In an ISIS-controlled territory of Syria two weeks ago, a 29-year-old woman raised in the Chattanooga suburb of Hixson who most recently tried on ISIS as a new cult, saw on Twitter the news of the July 16 attacks killing U.S. servicemen here. She then posted her own celebratory tweet.
"Gifted this morning not only with Eid but w/ the news of a brother puttin fear n the heart of kufar [non-believers] n the city of my birth. Alhamdullilah [thanks be to God]."
Ariel Bradley, like the attacks shooter Mohammad Youssef Abdulazeez (another Hixson-raised young person) is a sign of the times — the times of lost, drifting, disaffected young people searching for a new gang, a new cult, a new family and a purpose different from what each grew up with.
Bradley, initially home-schooled and Pentecostal, seems to have tried quite a few already, according to reporting and two different stories by Times Free Press reporter Joy Lukachick Smith and BuzzFeed reporter Ellie Hall.
Friends told both reporters that Ariel ran away from home early and then defined herself through her relationships.
"She was definitely always looking for love, always looking for that sense of belonging," one friend told Hall. Another said, "When I first met her she was a Christian, and then she was a socialist, and then she was an atheist, and then a Muslim. As far as I could tell it was always in relation to whatever guy she was interested in, so if she meets a guy that's an atheist then she's an atheist, falls into that for a year. Then the guy leaves and she meets somebody new, and it starts all over again."
Friends told the Times Free Press they called her "vanilla ice cream" because she went with everything so easily.
Bradley once worked with Chattanooga Organized for Action in 2010, a group that pushes for racial equality, fair housing policy and empathy for the poor. Then she became interested in The Twelve Tribes, a religious sect that owns and runs the Yellow Deli restaurant and lives communally. Later, working at a different restaurant that was a gathering spot for local Muslims, she became infatuated with a young Muslim man. She began writing about the teachings of the Islamic prophet Muhammad. "At some point, she converted," wrote Smith in a Page 1 story Sunday.
Like many converts to a religion or belief, her views also became extreme, her friends told Smith. "It seemed even the Muslim Americans she befriended weren't truly following Allah. Online, she began to search for a husband." And she found one. According to friends and Bradley's own social media comments, she is the wife of a ISIS member and the mother of his children.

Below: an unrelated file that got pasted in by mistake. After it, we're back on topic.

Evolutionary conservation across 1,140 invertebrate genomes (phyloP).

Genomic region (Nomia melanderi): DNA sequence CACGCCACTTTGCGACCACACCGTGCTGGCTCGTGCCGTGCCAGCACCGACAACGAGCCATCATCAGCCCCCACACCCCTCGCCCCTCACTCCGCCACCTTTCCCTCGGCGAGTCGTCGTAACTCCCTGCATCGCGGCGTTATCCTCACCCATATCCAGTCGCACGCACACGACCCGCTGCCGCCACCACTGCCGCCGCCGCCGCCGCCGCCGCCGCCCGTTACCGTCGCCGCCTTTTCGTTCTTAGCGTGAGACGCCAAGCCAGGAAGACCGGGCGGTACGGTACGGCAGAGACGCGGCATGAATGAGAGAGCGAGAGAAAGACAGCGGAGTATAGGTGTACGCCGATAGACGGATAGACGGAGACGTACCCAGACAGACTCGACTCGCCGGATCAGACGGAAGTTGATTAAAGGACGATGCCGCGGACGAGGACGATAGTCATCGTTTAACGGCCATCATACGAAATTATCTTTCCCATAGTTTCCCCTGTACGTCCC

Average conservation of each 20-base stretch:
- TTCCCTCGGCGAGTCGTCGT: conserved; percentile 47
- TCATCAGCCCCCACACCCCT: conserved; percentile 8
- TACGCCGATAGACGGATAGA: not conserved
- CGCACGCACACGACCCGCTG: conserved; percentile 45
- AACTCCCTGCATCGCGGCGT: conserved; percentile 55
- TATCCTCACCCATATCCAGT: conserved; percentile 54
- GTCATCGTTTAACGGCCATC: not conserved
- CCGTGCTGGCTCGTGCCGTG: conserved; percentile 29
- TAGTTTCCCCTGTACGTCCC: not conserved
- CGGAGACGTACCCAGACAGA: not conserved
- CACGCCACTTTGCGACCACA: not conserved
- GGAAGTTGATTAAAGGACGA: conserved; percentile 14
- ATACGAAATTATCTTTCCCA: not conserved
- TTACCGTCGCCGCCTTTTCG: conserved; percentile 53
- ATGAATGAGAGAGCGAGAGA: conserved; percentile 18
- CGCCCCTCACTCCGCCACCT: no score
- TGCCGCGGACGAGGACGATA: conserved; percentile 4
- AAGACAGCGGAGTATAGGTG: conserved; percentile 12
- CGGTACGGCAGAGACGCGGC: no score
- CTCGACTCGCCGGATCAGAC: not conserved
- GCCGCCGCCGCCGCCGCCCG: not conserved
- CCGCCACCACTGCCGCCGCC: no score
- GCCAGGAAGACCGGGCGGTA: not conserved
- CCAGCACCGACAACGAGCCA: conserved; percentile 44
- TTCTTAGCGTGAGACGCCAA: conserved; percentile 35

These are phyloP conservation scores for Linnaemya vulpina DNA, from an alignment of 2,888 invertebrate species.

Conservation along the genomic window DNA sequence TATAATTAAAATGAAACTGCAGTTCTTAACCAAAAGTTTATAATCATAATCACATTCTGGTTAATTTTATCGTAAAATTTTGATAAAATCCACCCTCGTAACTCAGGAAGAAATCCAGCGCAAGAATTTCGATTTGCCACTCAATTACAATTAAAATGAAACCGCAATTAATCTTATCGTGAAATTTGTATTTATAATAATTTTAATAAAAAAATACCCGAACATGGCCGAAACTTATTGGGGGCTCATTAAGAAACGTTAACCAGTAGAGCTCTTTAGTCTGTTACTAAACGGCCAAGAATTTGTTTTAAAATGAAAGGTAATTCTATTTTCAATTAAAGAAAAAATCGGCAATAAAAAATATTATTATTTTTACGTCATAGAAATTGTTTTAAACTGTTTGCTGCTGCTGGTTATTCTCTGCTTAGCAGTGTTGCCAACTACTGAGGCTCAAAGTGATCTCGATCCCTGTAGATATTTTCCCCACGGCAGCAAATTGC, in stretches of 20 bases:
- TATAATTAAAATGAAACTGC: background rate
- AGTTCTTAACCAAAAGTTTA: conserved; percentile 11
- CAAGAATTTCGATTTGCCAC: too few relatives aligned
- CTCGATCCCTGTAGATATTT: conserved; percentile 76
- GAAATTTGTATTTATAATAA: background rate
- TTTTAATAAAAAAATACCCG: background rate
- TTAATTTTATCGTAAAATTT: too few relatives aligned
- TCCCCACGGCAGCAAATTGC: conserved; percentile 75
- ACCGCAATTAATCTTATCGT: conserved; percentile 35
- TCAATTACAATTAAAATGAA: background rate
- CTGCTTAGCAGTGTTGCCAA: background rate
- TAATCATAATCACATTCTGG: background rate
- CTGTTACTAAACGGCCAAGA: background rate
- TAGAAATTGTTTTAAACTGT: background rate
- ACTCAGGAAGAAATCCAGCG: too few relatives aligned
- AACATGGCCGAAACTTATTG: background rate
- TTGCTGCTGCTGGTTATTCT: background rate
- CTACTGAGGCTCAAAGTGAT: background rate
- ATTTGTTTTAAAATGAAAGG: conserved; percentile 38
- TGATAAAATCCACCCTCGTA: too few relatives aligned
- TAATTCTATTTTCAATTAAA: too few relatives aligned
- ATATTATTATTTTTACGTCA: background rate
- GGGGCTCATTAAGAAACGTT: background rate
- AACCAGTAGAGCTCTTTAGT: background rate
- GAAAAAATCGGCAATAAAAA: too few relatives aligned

Ariel Bradley's story seems almost a textbook example of how easily manipulated our lost and spiritually desperate children — even adult children — can be.
Experts say the propaganda-savvy groups like ISIS are attracting Americans and other Westerners from across the globe to join their fight. And what is the fight? It seems to be an absolute — a no-gray version of black or white religious subjugation.
Much as some other religious extremists want to interpret the Bible so literally as to believe that only God can treat a rattlesnake bite, ISIS apparently seeks a world governed by a strict interpretation of Sharia law. To further that, extremist groups like ISIS — no more mainstream in the Muslim community than snake-handlers are in the Christian community — ply the Internet trolling for lost seekers, playing on their already disaffected psyches with messages that America is morally bereft.
Unfortunately, we Americans seem to be helping, with some of our own fire-and-brimstone-like voices of continual doom stoked in political dogmas. By using megaphones instead of thoughtful conversations to wall off rather than unify our religions, religious interpretations, political parties and communities of color, nationality and ethnicites, are we complicit in helping our lost children become even more lost?
The answer may be a horrifying yes.